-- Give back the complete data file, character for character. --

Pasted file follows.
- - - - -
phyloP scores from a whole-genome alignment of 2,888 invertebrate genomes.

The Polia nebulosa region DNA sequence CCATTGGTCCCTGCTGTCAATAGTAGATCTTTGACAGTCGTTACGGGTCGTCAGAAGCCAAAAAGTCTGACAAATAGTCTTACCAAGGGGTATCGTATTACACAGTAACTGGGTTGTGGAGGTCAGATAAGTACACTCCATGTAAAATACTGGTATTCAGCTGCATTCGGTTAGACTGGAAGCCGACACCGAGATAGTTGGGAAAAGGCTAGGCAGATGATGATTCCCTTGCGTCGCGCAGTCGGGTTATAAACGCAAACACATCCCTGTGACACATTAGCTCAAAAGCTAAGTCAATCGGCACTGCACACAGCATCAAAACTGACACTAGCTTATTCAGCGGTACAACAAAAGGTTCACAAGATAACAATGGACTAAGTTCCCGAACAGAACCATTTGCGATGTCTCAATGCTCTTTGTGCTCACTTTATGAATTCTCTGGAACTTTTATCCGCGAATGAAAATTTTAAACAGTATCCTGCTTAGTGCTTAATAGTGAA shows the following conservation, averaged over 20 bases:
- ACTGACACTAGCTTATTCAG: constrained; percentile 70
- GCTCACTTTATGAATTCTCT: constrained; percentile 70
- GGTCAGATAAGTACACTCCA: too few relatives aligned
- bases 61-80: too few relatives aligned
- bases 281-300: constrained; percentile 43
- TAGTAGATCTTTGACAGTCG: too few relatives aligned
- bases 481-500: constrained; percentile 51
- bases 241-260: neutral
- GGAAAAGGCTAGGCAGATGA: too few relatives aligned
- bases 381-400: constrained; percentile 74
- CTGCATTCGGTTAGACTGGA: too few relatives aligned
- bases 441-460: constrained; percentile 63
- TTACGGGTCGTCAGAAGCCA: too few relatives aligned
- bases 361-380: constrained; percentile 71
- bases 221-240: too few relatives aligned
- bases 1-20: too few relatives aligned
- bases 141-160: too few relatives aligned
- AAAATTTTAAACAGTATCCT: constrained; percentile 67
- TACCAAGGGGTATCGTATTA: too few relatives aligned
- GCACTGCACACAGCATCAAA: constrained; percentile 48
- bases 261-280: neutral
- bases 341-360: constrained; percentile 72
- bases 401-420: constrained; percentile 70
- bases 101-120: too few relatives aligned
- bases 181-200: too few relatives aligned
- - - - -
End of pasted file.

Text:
phyloP scores from a whole-genome alignment of 2,888 invertebrate genomes.

The Polia nebulosa region DNA sequence CCATTGGTCCCTGCTGTCAATAGTAGATCTTTGACAGTCGTTACGGGTCGTCAGAAGCCAAAAAGTCTGACAAATAGTCTTACCAAGGGGTATCGTATTACACAGTAACTGGGTTGTGGAGGTCAGATAAGTACACTCCATGTAAAATACTGGTATTCAGCTGCATTCGGTTAGACTGGAAGCCGACACCGAGATAGTTGGGAAAAGGCTAGGCAGATGATGATTCCCTTGCGTCGCGCAGTCGGGTTATAAACGCAAACACATCCCTGTGACACATTAGCTCAAAAGCTAAGTCAATCGGCACTGCACACAGCATCAAAACTGACACTAGCTTATTCAGCGGTACAACAAAAGGTTCACAAGATAACAATGGACTAAGTTCCCGAACAGAACCATTTGCGATGTCTCAATGCTCTTTGTGCTCACTTTATGAATTCTCTGGAACTTTTATCCGCGAATGAAAATTTTAAACAGTATCCTGCTTAGTGCTTAATAGTGAA shows the following conservation, averaged over 20 bases:
- ACTGACACTAGCTTATTCAG: constrained; percentile 70
- GCTCACTTTATGAATTCTCT: constrained; percentile 70
- GGTCAGATAAGTACACTCCA: too few relatives aligned
- bases 61-80: too few relatives aligned
- bases 281-300: constrained; percentile 43
- TAGTAGATCTTTGACAGTCG: too few relatives aligned
- bases 481-500: constrained; percentile 51
- bases 241-260: neutral
- GGAAAAGGCTAGGCAGATGA: too few relatives aligned
- bases 381-400: constrained; percentile 74
- CTGCATTCGGTTAGACTGGA: too few relatives aligned
- bases 441-460: constrained; percentile 63
- TTACGGGTCGTCAGAAGCCA: too few relatives aligned
- bases 361-380: constrained; percentile 71
- bases 221-240: too few relatives aligned
- bases 1-20: too few relatives aligned
- bases 141-160: too few relatives aligned
- AAAATTTTAAACAGTATCCT: constrained; percentile 67
- TACCAAGGGGTATCGTATTA: too few relatives aligned
- GCACTGCACACAGCATCAAA: constrained; percentile 48
- bases 261-280: neutral
- bases 341-360: constrained; percentile 72
- bases 401-420: constrained; percentile 70
- bases 101-120: too few relatives aligned
- bases 181-200: too few relatives aligned